• Minor in Sustainability Management submitted by Raina Rutti, Gary Brooking, Gery Markova, Kara McCluskey
  • BA in Applied Linguistics submitted by Mythili Menon, Rachel Showstack, Doug Parham, Jeff Hershfield
  • BS in Pre-Genetic Counseling submitted by Bill Hendry and Kiley Hicks

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Embed a Librarian

Want to provide library resources and research help for students in your Blackboard course shells? Add your subject librarian to your course as an “embedded librarian” and they can provide research materials and tutorials tailored to your assignments along with contact information for students seeking extra support.

Assigning the role of “Embedded Librarian” in Bb allows your librarian to add content without having access to your gradebook.  Check our link for instructions.

Important: You must take steps to RE-embed your librarian each semester so they can continue to provide up to date and accurate information for your students. Simply copying content from one semester to another leads to quickly outdated information.

Contact your librarian to get started today. See the Directory of Subject Librarians to find the librarian best suited to your course.

Tips from ITS Training

Custom PowerPoint Slide Show

Did you know that you can create custom slide shows in PowerPoint? Let’s say you have a PowerPoint document that you would like to use for two different presentations, but you have a few different slides that you would like to show for each presentation. You can easily create several custom slide shows from the same document. Learn more by reading Ali Levine's article here.

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Advice From Dr. Aaron Rife

We reached out to Dr. Aaron Rife, Assistant Professor and Program chair of Middle/Secondary History and Government Education at WSU with a question: "What advice can you offer other faculty, especially newer WSU faculty, about how to be successful in their role?"  He kindly responded with the following three things (and we have to blush and thank him for the shout out to IDA):

Why Didn’t Someone Tell me That?! Advice from Aaron

For some of the items listed, people did tell me, but because sometimes it came via email or campus news, I did not pay as much attention as I should have.  So the first of the in-your-face-but-easy-to-miss items:

  1. Read the WSU Today! I know, it comes as a list and we all got worked up when the format changed and we had to click a link to read the full blurbs.  Of course, now that I type that complaint out it really hits how shallow that grievance really is, sigh.  Not everything is going to matter to you, but there are often surprises, serendipitous events, and helpful information.  When I made it a habit, I started to notice more things going on campus and became aware of resources available. 

This point about making ourselves aware of available resources is actually the theme of my advice. When I started at WSU I found it too easy to turtle up in my department and my program.  It took me too long to begin to take advantage of campus services that would improve my teaching and my students’ experiences in class.  For example:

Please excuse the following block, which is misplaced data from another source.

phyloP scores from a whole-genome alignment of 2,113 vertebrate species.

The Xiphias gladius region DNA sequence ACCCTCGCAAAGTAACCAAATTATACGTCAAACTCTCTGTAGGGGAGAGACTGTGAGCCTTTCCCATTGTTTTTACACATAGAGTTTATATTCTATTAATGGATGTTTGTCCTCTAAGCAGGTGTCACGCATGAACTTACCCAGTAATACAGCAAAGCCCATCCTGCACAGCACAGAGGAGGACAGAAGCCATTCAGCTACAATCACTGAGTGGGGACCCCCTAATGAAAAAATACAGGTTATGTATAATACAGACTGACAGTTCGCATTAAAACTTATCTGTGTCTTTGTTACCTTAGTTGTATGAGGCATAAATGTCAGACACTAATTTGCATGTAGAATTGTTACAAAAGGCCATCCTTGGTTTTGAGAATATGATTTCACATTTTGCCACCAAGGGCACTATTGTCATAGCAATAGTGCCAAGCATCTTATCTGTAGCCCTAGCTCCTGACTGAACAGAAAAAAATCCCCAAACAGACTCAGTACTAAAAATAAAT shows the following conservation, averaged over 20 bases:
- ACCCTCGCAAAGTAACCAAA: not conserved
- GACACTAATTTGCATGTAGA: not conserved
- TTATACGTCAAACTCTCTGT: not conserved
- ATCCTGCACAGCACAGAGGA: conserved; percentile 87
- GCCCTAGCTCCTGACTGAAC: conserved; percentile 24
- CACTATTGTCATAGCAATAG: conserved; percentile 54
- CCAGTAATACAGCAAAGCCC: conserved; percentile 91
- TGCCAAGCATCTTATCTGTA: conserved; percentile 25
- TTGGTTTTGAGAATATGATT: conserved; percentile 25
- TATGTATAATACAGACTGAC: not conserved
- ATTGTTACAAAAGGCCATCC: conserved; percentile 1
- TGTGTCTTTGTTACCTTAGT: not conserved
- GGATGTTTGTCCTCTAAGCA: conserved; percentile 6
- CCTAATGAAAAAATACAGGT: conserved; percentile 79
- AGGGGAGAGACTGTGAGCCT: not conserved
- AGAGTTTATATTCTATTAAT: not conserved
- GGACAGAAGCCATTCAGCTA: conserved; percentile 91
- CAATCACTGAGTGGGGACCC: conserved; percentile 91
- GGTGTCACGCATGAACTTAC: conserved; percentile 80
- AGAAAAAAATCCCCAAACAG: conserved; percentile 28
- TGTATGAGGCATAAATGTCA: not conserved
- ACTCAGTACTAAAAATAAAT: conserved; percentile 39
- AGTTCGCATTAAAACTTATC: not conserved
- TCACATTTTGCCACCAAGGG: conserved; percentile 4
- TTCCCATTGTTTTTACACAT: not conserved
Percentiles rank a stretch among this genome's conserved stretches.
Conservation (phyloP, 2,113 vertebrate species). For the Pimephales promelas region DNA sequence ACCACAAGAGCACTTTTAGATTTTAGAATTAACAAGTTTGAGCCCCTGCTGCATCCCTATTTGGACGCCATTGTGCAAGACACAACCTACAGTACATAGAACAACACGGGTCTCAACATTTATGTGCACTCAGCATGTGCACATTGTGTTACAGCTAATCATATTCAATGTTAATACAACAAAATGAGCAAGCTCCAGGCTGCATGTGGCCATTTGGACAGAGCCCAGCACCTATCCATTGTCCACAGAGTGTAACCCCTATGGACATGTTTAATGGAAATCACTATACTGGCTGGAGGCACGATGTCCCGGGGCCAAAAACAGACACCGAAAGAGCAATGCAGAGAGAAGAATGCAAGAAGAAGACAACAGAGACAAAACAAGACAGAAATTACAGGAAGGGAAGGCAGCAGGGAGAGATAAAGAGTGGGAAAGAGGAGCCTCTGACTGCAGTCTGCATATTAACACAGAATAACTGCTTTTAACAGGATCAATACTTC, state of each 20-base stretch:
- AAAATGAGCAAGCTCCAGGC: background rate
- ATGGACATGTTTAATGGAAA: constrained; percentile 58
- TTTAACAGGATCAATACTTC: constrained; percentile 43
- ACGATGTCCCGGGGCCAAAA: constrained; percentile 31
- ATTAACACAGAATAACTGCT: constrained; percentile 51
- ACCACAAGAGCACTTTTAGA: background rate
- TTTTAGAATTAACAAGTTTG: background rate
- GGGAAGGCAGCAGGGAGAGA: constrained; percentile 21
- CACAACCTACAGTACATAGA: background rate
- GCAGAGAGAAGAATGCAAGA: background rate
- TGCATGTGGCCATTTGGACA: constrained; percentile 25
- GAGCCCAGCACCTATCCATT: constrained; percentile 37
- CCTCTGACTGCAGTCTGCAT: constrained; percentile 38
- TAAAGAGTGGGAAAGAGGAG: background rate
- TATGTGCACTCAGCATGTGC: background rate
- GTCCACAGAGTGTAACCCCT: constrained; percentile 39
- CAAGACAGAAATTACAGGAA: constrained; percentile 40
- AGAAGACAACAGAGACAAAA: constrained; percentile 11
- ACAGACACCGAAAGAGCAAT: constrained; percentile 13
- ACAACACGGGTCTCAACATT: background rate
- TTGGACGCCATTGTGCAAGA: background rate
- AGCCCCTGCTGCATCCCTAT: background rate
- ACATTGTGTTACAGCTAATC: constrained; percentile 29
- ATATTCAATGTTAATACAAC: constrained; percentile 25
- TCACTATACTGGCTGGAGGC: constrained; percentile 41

1. The folks at Instructional Design and Access (IDA) have all kinds of trainings, workshops, helps for technology use as an instructor available to us, almost constantly. For starters, check out offerings for Blackboard and Panopto  I came to WSU straight out of grad school, where I had been using Blackboard as a student and as a GTA, I thought that was good enough!  Again, it took too long for me to learn that there are more and better ways to utilize the tools we have at our disposal.  There are online trainings, in-person tutorials, even helpful folks in the Ablah library’s C-Space on Tuesdays and Wednesdays, 1-3 pm.  Check it out! 

Improving the layout and materials in our Blackboard courses/shells is not huge—but our students have to deal with blackboard regularly, for many of our classes.  Making their online experience a bit better goes a long way. Which segues to another resource for instructors and students:

  1. WSU has access to video streaming services. I only learned about this last fall when Maria Sclafani from Ablah Library educated my class and me about WSU’s access to video.  If you follow the link, most of the sources available have documentaries and educational videos that you may want students to check out outside of class, or clips if you need to pull something into your instruction.  The last link, Swank Digital Campus (lovely name, really) is a collection of Hollywood movies, and while it does not have Casablanca, there is Rear Window, Dr. Strangelove, Citizen Cane, and Back to the Future—all films that our students probably have not seen but should at some point.

I will stop with the three, partly because I would like to watch a little Dr. Strangelove.  There are resources and people here at WSU, some obvious, some not, which can improve our own teaching and the educational experiences our students have.  I am still learning about what I have around me, if you are not already doing so, take advantage!